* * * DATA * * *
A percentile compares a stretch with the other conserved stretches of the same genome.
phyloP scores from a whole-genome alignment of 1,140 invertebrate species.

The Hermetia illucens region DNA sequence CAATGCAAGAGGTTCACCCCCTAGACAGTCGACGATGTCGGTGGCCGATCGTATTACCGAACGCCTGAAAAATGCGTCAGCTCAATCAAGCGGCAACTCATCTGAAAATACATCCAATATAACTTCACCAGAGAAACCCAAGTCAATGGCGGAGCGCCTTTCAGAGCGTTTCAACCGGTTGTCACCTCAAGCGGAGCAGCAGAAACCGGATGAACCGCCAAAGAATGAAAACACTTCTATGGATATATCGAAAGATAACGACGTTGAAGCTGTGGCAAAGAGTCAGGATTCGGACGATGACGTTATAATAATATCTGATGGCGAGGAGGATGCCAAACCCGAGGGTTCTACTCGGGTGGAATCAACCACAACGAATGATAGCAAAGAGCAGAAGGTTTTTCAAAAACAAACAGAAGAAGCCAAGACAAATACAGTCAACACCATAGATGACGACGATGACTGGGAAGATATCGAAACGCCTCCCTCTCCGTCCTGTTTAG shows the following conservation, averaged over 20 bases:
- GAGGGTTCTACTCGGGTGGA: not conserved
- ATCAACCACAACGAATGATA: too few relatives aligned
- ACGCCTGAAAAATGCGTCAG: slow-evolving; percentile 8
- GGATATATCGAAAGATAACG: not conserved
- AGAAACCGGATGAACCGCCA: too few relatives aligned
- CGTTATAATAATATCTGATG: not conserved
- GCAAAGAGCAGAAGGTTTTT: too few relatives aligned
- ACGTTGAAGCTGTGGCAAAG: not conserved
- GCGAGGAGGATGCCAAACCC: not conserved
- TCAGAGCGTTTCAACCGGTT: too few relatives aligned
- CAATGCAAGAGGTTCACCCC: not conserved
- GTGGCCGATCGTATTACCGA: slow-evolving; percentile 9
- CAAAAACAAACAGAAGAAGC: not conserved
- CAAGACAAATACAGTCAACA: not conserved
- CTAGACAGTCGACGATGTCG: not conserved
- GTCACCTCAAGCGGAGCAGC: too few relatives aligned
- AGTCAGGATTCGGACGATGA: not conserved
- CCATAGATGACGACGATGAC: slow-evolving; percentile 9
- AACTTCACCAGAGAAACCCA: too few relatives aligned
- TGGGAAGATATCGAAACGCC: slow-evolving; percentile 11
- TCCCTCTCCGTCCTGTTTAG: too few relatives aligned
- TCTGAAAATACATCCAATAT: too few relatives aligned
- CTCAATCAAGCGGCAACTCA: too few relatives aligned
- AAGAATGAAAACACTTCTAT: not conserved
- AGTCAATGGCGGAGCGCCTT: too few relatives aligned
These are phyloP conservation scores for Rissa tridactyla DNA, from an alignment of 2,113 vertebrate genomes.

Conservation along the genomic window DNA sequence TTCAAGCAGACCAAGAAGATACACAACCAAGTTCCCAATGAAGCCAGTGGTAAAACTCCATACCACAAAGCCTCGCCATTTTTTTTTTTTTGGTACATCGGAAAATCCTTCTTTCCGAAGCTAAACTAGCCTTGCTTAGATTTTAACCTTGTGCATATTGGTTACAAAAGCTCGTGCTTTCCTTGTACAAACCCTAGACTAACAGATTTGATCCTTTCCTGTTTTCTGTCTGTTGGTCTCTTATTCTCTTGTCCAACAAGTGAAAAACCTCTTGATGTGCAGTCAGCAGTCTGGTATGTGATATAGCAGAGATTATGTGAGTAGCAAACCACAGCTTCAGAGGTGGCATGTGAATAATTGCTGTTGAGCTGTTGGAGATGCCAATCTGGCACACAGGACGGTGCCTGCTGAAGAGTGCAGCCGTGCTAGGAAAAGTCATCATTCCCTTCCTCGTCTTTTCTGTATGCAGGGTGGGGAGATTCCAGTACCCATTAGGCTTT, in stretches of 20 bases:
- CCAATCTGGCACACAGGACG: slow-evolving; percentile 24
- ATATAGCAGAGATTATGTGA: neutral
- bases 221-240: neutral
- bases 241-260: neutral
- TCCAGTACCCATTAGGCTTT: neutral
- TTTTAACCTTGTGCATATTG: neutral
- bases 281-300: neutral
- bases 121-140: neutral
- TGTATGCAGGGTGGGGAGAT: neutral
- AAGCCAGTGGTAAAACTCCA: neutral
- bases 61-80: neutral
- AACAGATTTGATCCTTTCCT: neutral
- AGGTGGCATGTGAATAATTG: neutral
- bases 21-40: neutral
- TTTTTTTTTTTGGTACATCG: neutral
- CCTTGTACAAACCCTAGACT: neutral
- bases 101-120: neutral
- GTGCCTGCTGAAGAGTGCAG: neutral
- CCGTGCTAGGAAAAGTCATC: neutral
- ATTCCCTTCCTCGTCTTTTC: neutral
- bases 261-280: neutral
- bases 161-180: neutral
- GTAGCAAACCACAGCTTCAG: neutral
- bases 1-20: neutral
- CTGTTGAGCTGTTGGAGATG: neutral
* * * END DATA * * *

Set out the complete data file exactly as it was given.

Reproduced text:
A percentile compares a stretch with the other conserved stretches of the same genome.
phyloP scores from a whole-genome alignment of 1,140 invertebrate species.

The Hermetia illucens region DNA sequence CAATGCAAGAGGTTCACCCCCTAGACAGTCGACGATGTCGGTGGCCGATCGTATTACCGAACGCCTGAAAAATGCGTCAGCTCAATCAAGCGGCAACTCATCTGAAAATACATCCAATATAACTTCACCAGAGAAACCCAAGTCAATGGCGGAGCGCCTTTCAGAGCGTTTCAACCGGTTGTCACCTCAAGCGGAGCAGCAGAAACCGGATGAACCGCCAAAGAATGAAAACACTTCTATGGATATATCGAAAGATAACGACGTTGAAGCTGTGGCAAAGAGTCAGGATTCGGACGATGACGTTATAATAATATCTGATGGCGAGGAGGATGCCAAACCCGAGGGTTCTACTCGGGTGGAATCAACCACAACGAATGATAGCAAAGAGCAGAAGGTTTTTCAAAAACAAACAGAAGAAGCCAAGACAAATACAGTCAACACCATAGATGACGACGATGACTGGGAAGATATCGAAACGCCTCCCTCTCCGTCCTGTTTAG shows the following conservation, averaged over 20 bases:
- GAGGGTTCTACTCGGGTGGA: not conserved
- ATCAACCACAACGAATGATA: too few relatives aligned
- ACGCCTGAAAAATGCGTCAG: slow-evolving; percentile 8
- GGATATATCGAAAGATAACG: not conserved
- AGAAACCGGATGAACCGCCA: too few relatives aligned
- CGTTATAATAATATCTGATG: not conserved
- GCAAAGAGCAGAAGGTTTTT: too few relatives aligned
- ACGTTGAAGCTGTGGCAAAG: not conserved
- GCGAGGAGGATGCCAAACCC: not conserved
- TCAGAGCGTTTCAACCGGTT: too few relatives aligned
- CAATGCAAGAGGTTCACCCC: not conserved
- GTGGCCGATCGTATTACCGA: slow-evolving; percentile 9
- CAAAAACAAACAGAAGAAGC: not conserved
- CAAGACAAATACAGTCAACA: not conserved
- CTAGACAGTCGACGATGTCG: not conserved
- GTCACCTCAAGCGGAGCAGC: too few relatives aligned
- AGTCAGGATTCGGACGATGA: not conserved
- CCATAGATGACGACGATGAC: slow-evolving; percentile 9
- AACTTCACCAGAGAAACCCA: too few relatives aligned
- TGGGAAGATATCGAAACGCC: slow-evolving; percentile 11
- TCCCTCTCCGTCCTGTTTAG: too few relatives aligned
- TCTGAAAATACATCCAATAT: too few relatives aligned
- CTCAATCAAGCGGCAACTCA: too few relatives aligned
- AAGAATGAAAACACTTCTAT: not conserved
- AGTCAATGGCGGAGCGCCTT: too few relatives aligned
These are phyloP conservation scores for Rissa tridactyla DNA, from an alignment of 2,113 vertebrate genomes.

Conservation along the genomic window DNA sequence TTCAAGCAGACCAAGAAGATACACAACCAAGTTCCCAATGAAGCCAGTGGTAAAACTCCATACCACAAAGCCTCGCCATTTTTTTTTTTTTGGTACATCGGAAAATCCTTCTTTCCGAAGCTAAACTAGCCTTGCTTAGATTTTAACCTTGTGCATATTGGTTACAAAAGCTCGTGCTTTCCTTGTACAAACCCTAGACTAACAGATTTGATCCTTTCCTGTTTTCTGTCTGTTGGTCTCTTATTCTCTTGTCCAACAAGTGAAAAACCTCTTGATGTGCAGTCAGCAGTCTGGTATGTGATATAGCAGAGATTATGTGAGTAGCAAACCACAGCTTCAGAGGTGGCATGTGAATAATTGCTGTTGAGCTGTTGGAGATGCCAATCTGGCACACAGGACGGTGCCTGCTGAAGAGTGCAGCCGTGCTAGGAAAAGTCATCATTCCCTTCCTCGTCTTTTCTGTATGCAGGGTGGGGAGATTCCAGTACCCATTAGGCTTT, in stretches of 20 bases:
- CCAATCTGGCACACAGGACG: slow-evolving; percentile 24
- ATATAGCAGAGATTATGTGA: neutral
- bases 221-240: neutral
- bases 241-260: neutral
- TCCAGTACCCATTAGGCTTT: neutral
- TTTTAACCTTGTGCATATTG: neutral
- bases 281-300: neutral
- bases 121-140: neutral
- TGTATGCAGGGTGGGGAGAT: neutral
- AAGCCAGTGGTAAAACTCCA: neutral
- bases 61-80: neutral
- AACAGATTTGATCCTTTCCT: neutral
- AGGTGGCATGTGAATAATTG: neutral
- bases 21-40: neutral
- TTTTTTTTTTTGGTACATCG: neutral
- CCTTGTACAAACCCTAGACT: neutral
- bases 101-120: neutral
- GTGCCTGCTGAAGAGTGCAG: neutral
- CCGTGCTAGGAAAAGTCATC: neutral
- ATTCCCTTCCTCGTCTTTTC: neutral
- bases 261-280: neutral
- bases 161-180: neutral
- GTAGCAAACCACAGCTTCAG: neutral
- bases 1-20: neutral
- CTGTTGAGCTGTTGGAGATG: neutral